A recent Bangor Daily News editorial criticized U.S. Rep. Mike Michaud’s defense of the state’s paper industry, contrasting it to his stance on innovation and technology.
Michaud and I come from different ends of the political, socioeconomic, educational and even geographic spectrums of Maine. Nevertheless, I can’t buy into the editorial’s criticism given my personal experience and all evidence available to me.
The editorial highlighted Maine’s future, a good focus. Technological change will be the driving force of Maine’s economy for the next decades. We will either be rewarded or damaged based on the extent to which we adapt to technological evolution.
But the editorial sharpened its knife using the example of Michaud’s support for keeping paper options for Americans who need them. As an example, when you pick up a prescription today at the pharmacy, you get a paper insert with safety information about your prescription. To defend the paper industry and help Maine’s older population, who are intimidated by online technology, Michaud fought the attempt to have that information be available only online. From this the editorial distilled its headline, “Government-by-paper focus in Congress isn’t what Maine needs from a Gov. Michaud.”
I disagree. The editorial’s criticism of his position ignored the fact that drug interactions and side effects are a very serious and expensive problem. Informing patients so they can take an active role in their own health care is of high value. Scrapping the system that allows patients to get information both online and on paper at the time of sale is extremely unwise. The small savings from avoiding paper use will be wiped out by a flood of increased health care for people who might have been better informed by the paper inserts. Michaud’s intervention to avoid this bad outcome was appropriate.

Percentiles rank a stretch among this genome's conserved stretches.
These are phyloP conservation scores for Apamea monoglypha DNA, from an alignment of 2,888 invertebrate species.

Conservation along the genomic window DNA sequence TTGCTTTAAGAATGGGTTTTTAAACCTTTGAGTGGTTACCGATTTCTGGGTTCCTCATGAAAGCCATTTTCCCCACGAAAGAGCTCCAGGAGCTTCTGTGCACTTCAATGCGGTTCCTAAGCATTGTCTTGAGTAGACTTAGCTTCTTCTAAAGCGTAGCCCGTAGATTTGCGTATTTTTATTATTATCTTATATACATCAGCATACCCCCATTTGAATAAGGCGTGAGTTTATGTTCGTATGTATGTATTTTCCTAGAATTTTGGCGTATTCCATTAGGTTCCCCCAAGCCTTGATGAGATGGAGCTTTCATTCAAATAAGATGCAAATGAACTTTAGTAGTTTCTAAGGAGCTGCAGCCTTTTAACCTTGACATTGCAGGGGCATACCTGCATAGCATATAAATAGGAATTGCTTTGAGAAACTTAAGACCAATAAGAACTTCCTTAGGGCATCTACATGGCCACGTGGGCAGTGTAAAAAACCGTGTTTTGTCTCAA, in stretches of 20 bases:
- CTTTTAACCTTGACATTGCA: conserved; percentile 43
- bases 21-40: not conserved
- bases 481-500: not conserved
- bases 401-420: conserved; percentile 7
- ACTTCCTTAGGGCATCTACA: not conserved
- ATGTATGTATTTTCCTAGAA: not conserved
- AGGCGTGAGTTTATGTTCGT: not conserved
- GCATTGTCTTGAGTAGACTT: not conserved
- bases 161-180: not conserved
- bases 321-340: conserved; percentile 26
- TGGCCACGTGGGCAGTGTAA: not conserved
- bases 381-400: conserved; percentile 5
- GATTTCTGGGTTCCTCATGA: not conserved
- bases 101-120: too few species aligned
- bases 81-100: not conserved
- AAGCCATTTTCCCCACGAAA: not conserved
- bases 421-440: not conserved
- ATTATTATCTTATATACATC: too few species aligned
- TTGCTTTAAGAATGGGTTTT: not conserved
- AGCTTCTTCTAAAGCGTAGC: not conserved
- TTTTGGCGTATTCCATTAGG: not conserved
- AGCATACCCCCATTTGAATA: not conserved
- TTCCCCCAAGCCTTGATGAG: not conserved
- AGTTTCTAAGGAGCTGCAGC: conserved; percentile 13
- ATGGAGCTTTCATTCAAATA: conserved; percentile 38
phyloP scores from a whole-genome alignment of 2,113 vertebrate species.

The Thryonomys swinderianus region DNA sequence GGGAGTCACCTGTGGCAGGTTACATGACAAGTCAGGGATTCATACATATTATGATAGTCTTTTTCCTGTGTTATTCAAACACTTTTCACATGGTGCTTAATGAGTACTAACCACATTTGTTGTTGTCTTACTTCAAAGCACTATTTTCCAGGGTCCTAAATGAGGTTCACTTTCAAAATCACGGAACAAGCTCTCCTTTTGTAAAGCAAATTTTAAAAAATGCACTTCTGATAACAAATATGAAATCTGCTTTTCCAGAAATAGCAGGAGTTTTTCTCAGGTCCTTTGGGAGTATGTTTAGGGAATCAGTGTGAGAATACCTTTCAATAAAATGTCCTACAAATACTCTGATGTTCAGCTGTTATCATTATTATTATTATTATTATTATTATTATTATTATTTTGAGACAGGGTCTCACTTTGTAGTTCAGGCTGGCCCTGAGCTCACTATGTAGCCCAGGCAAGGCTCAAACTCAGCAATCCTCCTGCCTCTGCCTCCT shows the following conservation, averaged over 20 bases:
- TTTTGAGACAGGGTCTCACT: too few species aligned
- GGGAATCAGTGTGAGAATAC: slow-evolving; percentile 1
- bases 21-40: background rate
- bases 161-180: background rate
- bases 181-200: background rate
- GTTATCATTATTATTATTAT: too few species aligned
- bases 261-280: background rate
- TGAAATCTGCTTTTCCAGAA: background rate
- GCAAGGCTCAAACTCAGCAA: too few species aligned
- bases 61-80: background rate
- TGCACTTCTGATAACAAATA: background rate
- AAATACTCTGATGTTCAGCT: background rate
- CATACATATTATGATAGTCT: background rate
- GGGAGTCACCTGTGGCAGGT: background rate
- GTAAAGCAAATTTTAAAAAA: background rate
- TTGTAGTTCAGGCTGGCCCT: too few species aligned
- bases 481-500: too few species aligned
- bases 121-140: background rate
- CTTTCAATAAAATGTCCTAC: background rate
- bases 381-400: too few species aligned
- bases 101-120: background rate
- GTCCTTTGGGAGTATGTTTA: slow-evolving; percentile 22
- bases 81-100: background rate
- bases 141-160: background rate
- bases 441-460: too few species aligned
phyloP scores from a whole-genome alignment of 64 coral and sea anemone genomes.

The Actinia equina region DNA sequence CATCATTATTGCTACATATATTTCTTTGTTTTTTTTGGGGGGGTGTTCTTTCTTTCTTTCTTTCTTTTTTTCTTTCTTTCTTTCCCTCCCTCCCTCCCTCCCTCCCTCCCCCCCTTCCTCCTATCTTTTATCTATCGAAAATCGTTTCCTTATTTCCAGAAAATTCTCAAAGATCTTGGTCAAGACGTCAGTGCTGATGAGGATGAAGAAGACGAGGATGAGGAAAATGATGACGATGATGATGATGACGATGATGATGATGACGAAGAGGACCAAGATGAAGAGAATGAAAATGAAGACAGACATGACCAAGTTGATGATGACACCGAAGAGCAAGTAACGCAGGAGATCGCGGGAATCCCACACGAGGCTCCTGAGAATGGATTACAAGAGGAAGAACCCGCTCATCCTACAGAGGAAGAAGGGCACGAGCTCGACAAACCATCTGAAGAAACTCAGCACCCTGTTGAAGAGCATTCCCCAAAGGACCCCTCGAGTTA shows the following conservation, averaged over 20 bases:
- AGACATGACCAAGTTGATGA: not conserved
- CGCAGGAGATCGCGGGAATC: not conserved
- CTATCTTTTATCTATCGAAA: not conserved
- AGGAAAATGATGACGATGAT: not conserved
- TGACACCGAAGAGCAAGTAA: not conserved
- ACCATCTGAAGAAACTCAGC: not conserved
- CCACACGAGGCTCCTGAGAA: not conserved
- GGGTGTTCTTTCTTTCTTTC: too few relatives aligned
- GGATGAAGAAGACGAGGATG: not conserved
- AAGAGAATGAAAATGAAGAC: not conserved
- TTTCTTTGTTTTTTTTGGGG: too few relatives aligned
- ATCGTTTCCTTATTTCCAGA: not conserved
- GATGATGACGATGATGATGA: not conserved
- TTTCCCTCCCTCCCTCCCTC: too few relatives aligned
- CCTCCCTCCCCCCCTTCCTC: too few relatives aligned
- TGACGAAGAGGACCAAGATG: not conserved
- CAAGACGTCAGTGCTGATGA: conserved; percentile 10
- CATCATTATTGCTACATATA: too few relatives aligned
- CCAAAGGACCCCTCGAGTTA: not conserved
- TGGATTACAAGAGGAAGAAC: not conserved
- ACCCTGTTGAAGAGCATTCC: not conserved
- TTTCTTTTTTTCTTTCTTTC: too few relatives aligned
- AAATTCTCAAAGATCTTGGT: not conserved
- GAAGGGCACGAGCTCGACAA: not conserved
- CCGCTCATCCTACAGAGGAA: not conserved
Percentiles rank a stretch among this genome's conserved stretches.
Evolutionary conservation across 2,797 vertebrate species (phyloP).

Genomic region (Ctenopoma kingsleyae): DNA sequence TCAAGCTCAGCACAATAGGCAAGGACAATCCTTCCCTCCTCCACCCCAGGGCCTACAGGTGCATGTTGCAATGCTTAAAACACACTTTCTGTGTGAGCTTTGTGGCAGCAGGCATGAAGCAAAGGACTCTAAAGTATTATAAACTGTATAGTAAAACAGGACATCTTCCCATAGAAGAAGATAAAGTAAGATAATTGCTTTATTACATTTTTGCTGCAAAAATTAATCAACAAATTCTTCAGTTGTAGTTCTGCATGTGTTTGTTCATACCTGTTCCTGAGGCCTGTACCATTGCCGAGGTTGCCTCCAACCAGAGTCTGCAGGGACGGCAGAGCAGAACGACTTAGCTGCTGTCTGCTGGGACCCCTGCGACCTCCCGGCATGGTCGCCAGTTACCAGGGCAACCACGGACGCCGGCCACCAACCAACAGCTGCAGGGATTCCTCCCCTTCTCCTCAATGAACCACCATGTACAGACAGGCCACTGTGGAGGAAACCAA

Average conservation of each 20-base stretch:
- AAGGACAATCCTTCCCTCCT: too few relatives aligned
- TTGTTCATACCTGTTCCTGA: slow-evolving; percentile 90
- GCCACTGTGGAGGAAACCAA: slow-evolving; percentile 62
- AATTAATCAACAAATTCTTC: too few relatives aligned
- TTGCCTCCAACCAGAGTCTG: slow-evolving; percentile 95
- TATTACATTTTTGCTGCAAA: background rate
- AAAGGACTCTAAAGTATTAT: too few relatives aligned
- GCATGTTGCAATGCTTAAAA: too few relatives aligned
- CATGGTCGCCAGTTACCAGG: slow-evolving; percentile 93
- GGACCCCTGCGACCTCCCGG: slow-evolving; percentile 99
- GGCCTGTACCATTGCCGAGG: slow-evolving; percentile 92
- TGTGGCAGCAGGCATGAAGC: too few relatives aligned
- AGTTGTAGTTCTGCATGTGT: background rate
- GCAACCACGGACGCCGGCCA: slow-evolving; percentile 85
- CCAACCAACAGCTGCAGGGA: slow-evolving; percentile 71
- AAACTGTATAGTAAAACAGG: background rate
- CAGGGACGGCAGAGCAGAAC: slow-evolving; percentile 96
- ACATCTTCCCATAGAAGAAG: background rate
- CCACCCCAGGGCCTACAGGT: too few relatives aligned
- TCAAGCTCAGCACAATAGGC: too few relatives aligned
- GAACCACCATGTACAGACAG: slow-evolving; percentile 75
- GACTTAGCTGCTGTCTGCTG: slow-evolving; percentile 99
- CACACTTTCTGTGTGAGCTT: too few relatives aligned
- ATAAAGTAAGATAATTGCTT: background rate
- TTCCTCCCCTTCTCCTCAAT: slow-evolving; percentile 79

I love technology, but technology is a tool, not an end itself. Adopting new technologies solely because they are new is a recipe for wasting large amounts of money. To successfully innovate, it is vital that our focus be on solving problems, not on the technology.
Think about technology as it pertains to the BDN’s concerns about the paper industry’s long-term viability, and Michaud’s support for it.
The rapid evolution of technology is affecting all industries and all corners of society, not just the paper industry. The paper industry will have to adapt by evolving the products and processes to meet new demand. Like all such evolutions, jobs will be lost and created. However, wood fiber has so many valuable and unique properties that an industry that makes products from it will be with us for generations. Maine has compelling competitive advantages as a location for wood fiber processing. The most prudent course is to support the paper industry, and all other industry clusters that are best suited for Maine, in a manner that maintains the value of what we already have and accelerates the industry’s evolution. Therefore, I believe Michaud’s support for the paper industry is entirely appropriate.
So is his support for high-tech infrastructure. As the BDN correctly points out, an important infrastructure for innovation is building state-of-the-art telecommunications networks. I can tell you from personal experience that Michaud has been a very effective advocate for federal investment in Maine’s fiber optic networks, specifically the Three Ring Binder.
Another great way for Maine to move forward is for careful and appropriate investment in the most important infrastructure of all, education. All the evidence I have supports the notion that Michaud has been a true champion of educating Maine children.
So, Michaud is a strong supporter of Maine’s digital economy, but alas, he also supports the paper industry. Should he be celebrated or skewered for that?
The BDN, arguing in favor of a digital economy, implied that Michaud’s defense of the paper industry is outdated. As one of the cheerleaders of Maine’s digital economy, I disagree.
We should not throw the baby out with the bath water. We need both the state’s new economy and its traditional economy to make sure we build a future in which Maine people enjoy maximum economic opportunity.
Fletcher Kittredge is the CEO of Great Works Internet in Biddeford, a Maine-owned internet services provider. He has been a leading proponent of the Three Ring Binder, a project designed to bring high-speed Internet access to rural Maine.